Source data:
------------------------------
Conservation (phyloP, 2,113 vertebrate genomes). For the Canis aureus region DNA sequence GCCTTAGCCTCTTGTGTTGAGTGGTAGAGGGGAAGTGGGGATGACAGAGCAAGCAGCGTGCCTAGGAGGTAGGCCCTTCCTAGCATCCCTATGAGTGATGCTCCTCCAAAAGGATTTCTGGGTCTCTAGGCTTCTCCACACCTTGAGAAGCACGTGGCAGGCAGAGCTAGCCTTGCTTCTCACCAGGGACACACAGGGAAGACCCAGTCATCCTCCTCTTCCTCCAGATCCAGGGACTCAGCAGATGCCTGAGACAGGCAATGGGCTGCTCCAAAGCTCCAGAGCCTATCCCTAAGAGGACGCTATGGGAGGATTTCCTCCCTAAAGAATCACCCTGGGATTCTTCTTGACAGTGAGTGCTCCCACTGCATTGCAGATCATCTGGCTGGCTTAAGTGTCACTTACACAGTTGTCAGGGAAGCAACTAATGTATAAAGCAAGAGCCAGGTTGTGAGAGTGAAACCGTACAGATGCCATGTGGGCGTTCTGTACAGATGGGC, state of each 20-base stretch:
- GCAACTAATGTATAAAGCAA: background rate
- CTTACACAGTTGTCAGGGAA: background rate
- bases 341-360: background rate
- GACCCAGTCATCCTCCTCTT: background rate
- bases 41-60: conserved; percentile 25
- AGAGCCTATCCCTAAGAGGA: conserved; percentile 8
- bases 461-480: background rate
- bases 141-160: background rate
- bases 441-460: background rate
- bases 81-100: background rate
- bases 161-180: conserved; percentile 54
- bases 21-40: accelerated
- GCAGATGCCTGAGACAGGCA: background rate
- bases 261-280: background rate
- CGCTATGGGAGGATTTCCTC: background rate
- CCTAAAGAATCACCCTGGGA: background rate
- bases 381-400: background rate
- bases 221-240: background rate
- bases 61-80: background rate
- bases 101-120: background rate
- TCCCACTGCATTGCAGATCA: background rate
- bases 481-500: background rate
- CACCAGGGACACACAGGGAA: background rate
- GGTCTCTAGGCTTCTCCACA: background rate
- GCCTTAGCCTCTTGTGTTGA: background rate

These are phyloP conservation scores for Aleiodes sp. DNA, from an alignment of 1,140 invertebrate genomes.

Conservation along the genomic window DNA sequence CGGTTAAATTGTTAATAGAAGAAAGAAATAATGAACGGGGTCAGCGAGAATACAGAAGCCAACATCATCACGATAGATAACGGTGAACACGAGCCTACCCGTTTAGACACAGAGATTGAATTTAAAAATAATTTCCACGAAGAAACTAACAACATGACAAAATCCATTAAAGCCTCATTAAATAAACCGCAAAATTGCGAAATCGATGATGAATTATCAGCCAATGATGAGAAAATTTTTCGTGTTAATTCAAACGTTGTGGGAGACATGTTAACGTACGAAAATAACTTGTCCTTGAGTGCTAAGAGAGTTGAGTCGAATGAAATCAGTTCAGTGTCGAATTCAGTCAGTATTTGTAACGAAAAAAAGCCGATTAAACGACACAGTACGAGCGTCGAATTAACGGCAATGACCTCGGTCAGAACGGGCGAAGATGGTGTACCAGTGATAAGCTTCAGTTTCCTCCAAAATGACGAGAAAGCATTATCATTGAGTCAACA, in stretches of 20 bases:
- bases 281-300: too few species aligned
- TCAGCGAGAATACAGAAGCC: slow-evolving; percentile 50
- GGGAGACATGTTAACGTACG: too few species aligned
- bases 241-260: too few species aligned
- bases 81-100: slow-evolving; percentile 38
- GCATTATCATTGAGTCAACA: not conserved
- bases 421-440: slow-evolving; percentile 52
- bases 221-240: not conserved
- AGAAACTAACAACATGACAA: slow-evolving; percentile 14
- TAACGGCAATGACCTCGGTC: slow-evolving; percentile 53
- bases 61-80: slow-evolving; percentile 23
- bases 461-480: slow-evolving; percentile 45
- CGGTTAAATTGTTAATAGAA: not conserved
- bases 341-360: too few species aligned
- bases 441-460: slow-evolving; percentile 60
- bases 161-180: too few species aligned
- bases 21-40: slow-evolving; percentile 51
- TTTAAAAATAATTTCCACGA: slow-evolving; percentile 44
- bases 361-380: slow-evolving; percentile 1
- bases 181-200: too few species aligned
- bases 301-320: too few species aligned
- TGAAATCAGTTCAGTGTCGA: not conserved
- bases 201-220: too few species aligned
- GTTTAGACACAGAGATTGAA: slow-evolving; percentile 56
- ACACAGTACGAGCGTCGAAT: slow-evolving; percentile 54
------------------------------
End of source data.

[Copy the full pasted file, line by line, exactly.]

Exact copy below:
Conservation (phyloP, 2,113 vertebrate genomes). For the Canis aureus region DNA sequence GCCTTAGCCTCTTGTGTTGAGTGGTAGAGGGGAAGTGGGGATGACAGAGCAAGCAGCGTGCCTAGGAGGTAGGCCCTTCCTAGCATCCCTATGAGTGATGCTCCTCCAAAAGGATTTCTGGGTCTCTAGGCTTCTCCACACCTTGAGAAGCACGTGGCAGGCAGAGCTAGCCTTGCTTCTCACCAGGGACACACAGGGAAGACCCAGTCATCCTCCTCTTCCTCCAGATCCAGGGACTCAGCAGATGCCTGAGACAGGCAATGGGCTGCTCCAAAGCTCCAGAGCCTATCCCTAAGAGGACGCTATGGGAGGATTTCCTCCCTAAAGAATCACCCTGGGATTCTTCTTGACAGTGAGTGCTCCCACTGCATTGCAGATCATCTGGCTGGCTTAAGTGTCACTTACACAGTTGTCAGGGAAGCAACTAATGTATAAAGCAAGAGCCAGGTTGTGAGAGTGAAACCGTACAGATGCCATGTGGGCGTTCTGTACAGATGGGC, state of each 20-base stretch:
- GCAACTAATGTATAAAGCAA: background rate
- CTTACACAGTTGTCAGGGAA: background rate
- bases 341-360: background rate
- GACCCAGTCATCCTCCTCTT: background rate
- bases 41-60: conserved; percentile 25
- AGAGCCTATCCCTAAGAGGA: conserved; percentile 8
- bases 461-480: background rate
- bases 141-160: background rate
- bases 441-460: background rate
- bases 81-100: background rate
- bases 161-180: conserved; percentile 54
- bases 21-40: accelerated
- GCAGATGCCTGAGACAGGCA: background rate
- bases 261-280: background rate
- CGCTATGGGAGGATTTCCTC: background rate
- CCTAAAGAATCACCCTGGGA: background rate
- bases 381-400: background rate
- bases 221-240: background rate
- bases 61-80: background rate
- bases 101-120: background rate
- TCCCACTGCATTGCAGATCA: background rate
- bases 481-500: background rate
- CACCAGGGACACACAGGGAA: background rate
- GGTCTCTAGGCTTCTCCACA: background rate
- GCCTTAGCCTCTTGTGTTGA: background rate

These are phyloP conservation scores for Aleiodes sp. DNA, from an alignment of 1,140 invertebrate genomes.

Conservation along the genomic window DNA sequence CGGTTAAATTGTTAATAGAAGAAAGAAATAATGAACGGGGTCAGCGAGAATACAGAAGCCAACATCATCACGATAGATAACGGTGAACACGAGCCTACCCGTTTAGACACAGAGATTGAATTTAAAAATAATTTCCACGAAGAAACTAACAACATGACAAAATCCATTAAAGCCTCATTAAATAAACCGCAAAATTGCGAAATCGATGATGAATTATCAGCCAATGATGAGAAAATTTTTCGTGTTAATTCAAACGTTGTGGGAGACATGTTAACGTACGAAAATAACTTGTCCTTGAGTGCTAAGAGAGTTGAGTCGAATGAAATCAGTTCAGTGTCGAATTCAGTCAGTATTTGTAACGAAAAAAAGCCGATTAAACGACACAGTACGAGCGTCGAATTAACGGCAATGACCTCGGTCAGAACGGGCGAAGATGGTGTACCAGTGATAAGCTTCAGTTTCCTCCAAAATGACGAGAAAGCATTATCATTGAGTCAACA, in stretches of 20 bases:
- bases 281-300: too few species aligned
- TCAGCGAGAATACAGAAGCC: slow-evolving; percentile 50
- GGGAGACATGTTAACGTACG: too few species aligned
- bases 241-260: too few species aligned
- bases 81-100: slow-evolving; percentile 38
- GCATTATCATTGAGTCAACA: not conserved
- bases 421-440: slow-evolving; percentile 52
- bases 221-240: not conserved
- AGAAACTAACAACATGACAA: slow-evolving; percentile 14
- TAACGGCAATGACCTCGGTC: slow-evolving; percentile 53
- bases 61-80: slow-evolving; percentile 23
- bases 461-480: slow-evolving; percentile 45
- CGGTTAAATTGTTAATAGAA: not conserved
- bases 341-360: too few species aligned
- bases 441-460: slow-evolving; percentile 60
- bases 161-180: too few species aligned
- bases 21-40: slow-evolving; percentile 51
- TTTAAAAATAATTTCCACGA: slow-evolving; percentile 44
- bases 361-380: slow-evolving; percentile 1
- bases 181-200: too few species aligned
- bases 301-320: too few species aligned
- TGAAATCAGTTCAGTGTCGA: not conserved
- bases 201-220: too few species aligned
- GTTTAGACACAGAGATTGAA: slow-evolving; percentile 56
- ACACAGTACGAGCGTCGAAT: slow-evolving; percentile 54